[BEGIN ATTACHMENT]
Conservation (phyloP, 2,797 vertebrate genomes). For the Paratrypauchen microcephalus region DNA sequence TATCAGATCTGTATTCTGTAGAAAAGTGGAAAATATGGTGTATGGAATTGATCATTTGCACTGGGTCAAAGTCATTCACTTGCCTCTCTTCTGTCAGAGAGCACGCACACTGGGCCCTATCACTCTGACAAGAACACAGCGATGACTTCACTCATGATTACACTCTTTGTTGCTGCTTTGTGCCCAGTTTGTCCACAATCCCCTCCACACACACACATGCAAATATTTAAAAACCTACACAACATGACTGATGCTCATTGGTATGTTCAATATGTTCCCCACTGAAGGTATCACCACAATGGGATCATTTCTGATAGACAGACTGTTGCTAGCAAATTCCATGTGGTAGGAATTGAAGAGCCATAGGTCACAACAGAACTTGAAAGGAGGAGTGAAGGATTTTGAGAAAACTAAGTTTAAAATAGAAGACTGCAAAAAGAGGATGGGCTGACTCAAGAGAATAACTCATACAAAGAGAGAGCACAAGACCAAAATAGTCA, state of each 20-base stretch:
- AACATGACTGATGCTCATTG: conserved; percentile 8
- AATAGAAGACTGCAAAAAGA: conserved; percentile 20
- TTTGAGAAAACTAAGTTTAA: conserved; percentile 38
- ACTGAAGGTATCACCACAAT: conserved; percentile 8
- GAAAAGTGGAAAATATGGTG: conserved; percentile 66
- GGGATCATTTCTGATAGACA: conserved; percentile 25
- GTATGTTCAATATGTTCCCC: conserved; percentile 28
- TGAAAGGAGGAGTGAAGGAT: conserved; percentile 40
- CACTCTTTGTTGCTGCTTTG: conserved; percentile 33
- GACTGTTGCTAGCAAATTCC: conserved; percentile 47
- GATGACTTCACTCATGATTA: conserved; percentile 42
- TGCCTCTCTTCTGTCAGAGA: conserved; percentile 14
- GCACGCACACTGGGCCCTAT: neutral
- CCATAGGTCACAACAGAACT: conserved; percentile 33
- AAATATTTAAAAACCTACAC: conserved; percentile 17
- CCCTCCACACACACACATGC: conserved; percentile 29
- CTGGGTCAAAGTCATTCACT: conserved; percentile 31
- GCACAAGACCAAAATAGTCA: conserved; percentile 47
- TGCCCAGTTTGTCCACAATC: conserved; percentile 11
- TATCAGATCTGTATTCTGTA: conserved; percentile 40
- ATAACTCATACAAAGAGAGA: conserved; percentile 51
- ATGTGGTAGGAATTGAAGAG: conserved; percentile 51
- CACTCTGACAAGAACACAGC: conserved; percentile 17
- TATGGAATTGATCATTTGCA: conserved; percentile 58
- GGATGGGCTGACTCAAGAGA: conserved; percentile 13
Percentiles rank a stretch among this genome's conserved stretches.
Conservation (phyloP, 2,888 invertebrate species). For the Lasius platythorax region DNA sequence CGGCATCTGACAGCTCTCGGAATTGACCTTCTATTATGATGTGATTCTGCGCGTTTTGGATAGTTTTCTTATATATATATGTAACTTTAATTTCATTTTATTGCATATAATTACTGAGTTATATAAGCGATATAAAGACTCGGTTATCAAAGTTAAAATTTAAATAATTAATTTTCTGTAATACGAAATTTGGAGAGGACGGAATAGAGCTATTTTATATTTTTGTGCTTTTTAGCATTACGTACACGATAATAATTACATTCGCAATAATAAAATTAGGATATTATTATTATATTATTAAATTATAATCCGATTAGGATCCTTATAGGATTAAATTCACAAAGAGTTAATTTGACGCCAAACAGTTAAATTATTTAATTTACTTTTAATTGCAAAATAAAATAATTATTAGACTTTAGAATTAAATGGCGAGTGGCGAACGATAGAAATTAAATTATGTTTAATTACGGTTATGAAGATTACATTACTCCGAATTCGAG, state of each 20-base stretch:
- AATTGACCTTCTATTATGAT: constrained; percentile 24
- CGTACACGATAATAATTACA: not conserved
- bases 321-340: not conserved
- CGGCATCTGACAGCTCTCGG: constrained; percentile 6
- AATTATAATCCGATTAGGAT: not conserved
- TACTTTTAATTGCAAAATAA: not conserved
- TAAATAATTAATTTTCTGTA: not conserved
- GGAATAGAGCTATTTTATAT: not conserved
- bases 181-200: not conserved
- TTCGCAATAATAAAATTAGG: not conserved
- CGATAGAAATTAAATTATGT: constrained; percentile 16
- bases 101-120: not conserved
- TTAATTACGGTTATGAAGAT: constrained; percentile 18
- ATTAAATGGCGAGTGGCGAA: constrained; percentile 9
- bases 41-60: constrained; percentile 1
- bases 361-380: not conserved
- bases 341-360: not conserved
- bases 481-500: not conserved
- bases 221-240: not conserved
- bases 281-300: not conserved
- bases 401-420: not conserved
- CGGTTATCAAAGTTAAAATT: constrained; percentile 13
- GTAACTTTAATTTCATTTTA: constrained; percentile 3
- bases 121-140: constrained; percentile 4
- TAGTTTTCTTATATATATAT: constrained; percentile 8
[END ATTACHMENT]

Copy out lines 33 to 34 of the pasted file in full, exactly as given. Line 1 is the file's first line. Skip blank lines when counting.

- AATTATAATCCGATTAGGAT: not conserved
- TACTTTTAATTGCAAAATAA: not conserved